Sometimes I like to get deep into the rabbit role with details. The post I wrote immediately before this detailed the ins and outs of rebalancing your investment portfolio. An important topic to discuss, but it’s hard not to be too wordy about it.
But everyone’s busy and has a short attention span. So I’ve decided to start a series of short, actionable posts. Nothing fancy, just a good tip for you to take with you as you go.
And I’m calling it: Captain Obvious Reports.
The tagline: “But is it really that obvious?”
Today we’re talking about credit card debt.
“I wish I had more credit card debt” said no one ever.
The goal is to get down to zero. Seriously. Stop thinking you need to have a balance or else your credit score will be hurt. People worry too much about their credit score and not enough about their money. Don’t be that way.
I’m not so dramatic that I recommend people cut up their credit cards. But I do think that the best place for a credit card is in your drawer, not in your wallet.
If you have a balance on your credit cards, there is only one way to eventually get to zero:
Step 1: Do not put any more spending on your credit cards.
Let me guess: you are thinking about airline miles or cash back or stuff like that? Well stop. Yes, you can earn a little bit of money if you have cards that offer perks, but you need to be able to handle it. If you carry a balance, the amount you pay in fees will destroy any perks you get. If you’re not at zero, you need to learn to get to zero and then stay there.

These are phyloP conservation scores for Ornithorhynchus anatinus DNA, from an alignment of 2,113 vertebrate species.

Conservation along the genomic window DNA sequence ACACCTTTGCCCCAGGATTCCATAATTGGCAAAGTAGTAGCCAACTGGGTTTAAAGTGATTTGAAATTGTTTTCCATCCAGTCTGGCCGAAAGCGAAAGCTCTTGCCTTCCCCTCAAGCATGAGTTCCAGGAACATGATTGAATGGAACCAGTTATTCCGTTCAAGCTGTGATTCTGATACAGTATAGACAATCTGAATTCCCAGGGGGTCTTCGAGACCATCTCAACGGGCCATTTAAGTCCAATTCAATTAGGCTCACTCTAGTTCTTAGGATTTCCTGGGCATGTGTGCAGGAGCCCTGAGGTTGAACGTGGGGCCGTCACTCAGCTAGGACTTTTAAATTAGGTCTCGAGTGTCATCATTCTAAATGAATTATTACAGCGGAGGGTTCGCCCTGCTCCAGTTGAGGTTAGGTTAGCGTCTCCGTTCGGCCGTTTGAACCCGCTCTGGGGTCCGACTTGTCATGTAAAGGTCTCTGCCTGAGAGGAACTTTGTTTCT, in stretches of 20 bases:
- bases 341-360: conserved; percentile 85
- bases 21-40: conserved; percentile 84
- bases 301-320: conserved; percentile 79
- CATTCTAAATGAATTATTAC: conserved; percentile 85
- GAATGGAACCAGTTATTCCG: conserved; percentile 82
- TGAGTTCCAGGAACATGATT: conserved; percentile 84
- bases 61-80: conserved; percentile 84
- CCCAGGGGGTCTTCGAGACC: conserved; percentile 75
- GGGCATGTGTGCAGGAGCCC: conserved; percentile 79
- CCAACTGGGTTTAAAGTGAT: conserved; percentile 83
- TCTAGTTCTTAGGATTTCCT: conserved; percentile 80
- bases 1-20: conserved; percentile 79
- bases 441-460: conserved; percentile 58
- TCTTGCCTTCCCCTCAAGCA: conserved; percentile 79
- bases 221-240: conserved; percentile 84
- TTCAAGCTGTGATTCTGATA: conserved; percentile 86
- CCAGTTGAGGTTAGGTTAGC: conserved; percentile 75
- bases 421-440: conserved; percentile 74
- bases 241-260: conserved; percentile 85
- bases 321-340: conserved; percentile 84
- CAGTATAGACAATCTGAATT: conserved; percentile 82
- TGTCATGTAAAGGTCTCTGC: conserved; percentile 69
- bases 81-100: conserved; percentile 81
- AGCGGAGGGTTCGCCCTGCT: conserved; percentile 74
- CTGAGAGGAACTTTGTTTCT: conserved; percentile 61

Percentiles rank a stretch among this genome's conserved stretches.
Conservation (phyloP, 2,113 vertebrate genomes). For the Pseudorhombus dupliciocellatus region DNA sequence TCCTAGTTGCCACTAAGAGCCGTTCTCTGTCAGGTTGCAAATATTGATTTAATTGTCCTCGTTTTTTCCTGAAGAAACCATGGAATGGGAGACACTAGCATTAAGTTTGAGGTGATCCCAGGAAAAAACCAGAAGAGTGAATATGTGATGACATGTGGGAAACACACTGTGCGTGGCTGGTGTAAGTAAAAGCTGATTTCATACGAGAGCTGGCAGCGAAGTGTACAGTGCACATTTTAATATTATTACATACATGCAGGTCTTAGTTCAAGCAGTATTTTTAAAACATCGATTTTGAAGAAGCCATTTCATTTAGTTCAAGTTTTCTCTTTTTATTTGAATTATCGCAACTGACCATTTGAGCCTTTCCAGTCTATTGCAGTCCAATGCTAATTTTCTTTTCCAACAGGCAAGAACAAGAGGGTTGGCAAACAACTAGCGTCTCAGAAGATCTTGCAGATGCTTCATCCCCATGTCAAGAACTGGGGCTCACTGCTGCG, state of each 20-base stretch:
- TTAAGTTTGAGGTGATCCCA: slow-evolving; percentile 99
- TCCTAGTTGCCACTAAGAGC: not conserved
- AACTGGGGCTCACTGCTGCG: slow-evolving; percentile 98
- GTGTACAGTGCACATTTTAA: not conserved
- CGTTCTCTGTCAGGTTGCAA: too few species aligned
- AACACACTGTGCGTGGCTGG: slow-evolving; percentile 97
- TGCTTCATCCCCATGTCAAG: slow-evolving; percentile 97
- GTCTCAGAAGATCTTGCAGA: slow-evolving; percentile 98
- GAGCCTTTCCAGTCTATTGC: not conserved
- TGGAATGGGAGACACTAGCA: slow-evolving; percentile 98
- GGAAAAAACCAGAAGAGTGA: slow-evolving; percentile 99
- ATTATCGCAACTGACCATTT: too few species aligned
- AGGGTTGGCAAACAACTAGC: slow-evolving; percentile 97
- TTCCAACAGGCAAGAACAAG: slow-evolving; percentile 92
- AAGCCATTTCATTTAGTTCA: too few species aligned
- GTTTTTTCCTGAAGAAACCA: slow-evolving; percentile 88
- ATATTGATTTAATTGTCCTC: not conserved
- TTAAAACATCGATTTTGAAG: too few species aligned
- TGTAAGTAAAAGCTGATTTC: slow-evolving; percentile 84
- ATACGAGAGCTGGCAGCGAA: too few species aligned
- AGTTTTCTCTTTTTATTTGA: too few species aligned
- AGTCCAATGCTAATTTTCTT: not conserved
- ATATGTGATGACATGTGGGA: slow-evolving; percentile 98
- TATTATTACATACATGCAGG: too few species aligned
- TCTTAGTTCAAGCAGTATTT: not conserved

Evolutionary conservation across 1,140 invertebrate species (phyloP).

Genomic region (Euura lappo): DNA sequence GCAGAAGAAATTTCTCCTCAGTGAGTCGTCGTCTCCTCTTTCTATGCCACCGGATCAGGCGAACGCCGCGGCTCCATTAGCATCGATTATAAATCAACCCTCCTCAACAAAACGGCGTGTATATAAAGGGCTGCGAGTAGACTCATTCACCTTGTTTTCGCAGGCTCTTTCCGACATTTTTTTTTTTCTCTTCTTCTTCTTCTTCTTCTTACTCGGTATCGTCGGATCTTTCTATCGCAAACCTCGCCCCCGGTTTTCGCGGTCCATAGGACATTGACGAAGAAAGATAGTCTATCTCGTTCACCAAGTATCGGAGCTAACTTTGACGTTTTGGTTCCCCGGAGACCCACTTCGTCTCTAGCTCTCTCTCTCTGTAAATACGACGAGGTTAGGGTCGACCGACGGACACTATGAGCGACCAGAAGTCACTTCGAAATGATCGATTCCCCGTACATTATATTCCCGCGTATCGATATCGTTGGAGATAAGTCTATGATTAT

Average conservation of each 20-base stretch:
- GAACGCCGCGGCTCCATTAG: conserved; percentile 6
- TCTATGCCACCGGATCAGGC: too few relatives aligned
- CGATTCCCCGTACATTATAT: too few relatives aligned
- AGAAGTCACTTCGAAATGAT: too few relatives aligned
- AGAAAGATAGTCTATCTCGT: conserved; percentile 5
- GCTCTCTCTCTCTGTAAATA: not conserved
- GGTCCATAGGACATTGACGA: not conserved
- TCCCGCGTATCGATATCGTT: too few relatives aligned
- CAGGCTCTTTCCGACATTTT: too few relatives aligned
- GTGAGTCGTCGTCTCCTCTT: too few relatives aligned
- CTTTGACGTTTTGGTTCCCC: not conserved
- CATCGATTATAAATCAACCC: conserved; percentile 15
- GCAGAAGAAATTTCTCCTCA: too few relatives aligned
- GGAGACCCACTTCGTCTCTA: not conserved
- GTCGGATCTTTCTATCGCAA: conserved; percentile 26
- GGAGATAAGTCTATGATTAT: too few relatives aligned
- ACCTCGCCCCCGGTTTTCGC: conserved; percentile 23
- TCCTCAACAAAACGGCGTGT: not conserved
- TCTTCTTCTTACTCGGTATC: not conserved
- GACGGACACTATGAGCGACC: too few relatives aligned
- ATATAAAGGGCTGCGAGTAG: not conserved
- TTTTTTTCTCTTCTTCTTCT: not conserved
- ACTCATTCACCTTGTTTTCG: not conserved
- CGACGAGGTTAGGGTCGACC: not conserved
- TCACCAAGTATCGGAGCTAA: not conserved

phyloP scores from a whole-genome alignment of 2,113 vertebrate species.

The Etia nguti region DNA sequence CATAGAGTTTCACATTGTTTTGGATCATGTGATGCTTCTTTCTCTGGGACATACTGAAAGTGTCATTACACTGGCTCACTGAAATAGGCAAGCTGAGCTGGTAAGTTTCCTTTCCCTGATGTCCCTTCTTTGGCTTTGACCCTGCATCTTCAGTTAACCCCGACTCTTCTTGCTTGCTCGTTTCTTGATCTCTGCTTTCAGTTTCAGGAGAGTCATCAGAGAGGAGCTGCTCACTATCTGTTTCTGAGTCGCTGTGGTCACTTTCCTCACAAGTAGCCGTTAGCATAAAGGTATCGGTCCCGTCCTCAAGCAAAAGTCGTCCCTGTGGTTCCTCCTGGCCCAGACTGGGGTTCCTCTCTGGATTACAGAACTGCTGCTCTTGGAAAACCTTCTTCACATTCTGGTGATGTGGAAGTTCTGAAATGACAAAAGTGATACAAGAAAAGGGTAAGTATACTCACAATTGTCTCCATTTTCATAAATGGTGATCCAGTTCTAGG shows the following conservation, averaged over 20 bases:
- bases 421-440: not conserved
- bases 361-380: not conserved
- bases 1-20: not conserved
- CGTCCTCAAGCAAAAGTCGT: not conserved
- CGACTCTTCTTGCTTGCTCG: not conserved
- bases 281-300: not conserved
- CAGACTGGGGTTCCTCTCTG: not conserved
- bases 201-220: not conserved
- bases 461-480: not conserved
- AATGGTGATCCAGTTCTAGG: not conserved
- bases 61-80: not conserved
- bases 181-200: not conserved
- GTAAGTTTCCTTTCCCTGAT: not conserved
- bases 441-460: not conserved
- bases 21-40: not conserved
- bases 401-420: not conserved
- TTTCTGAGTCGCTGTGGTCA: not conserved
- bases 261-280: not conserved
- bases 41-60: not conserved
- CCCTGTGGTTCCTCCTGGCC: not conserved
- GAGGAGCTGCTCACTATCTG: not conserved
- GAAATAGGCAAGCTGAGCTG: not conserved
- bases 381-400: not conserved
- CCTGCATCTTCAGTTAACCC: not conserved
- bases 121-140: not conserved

Step 2: Pay off your balance over time.
If you’re not putting more spending on your credit cards, then you will necessarily pay it off over time. The slower you pay off your balances, the more money you will be charged in fees.
I like to think of having a credit card balance kind of like your leg being on fire. You could drip water on it and it will eventually go out, or you could get the largest bucket you can find and douse the sucker right then and there.
If you have a balance, you need to make it a priority to get rid of it.
And finally, make sure you open the door before you walk through it. So says Captain Obvious.
But is it really that obvious? Maybe not. You tell me in the comments below.
Latest posts by Mike Pumphrey (see all)
- The investment hat trick: The health savings account (HSA) - October 16, 2017
- This is why I don’t pick stocks - October 12, 2017
- If you don’t understand it, don’t invest in it - October 9, 2017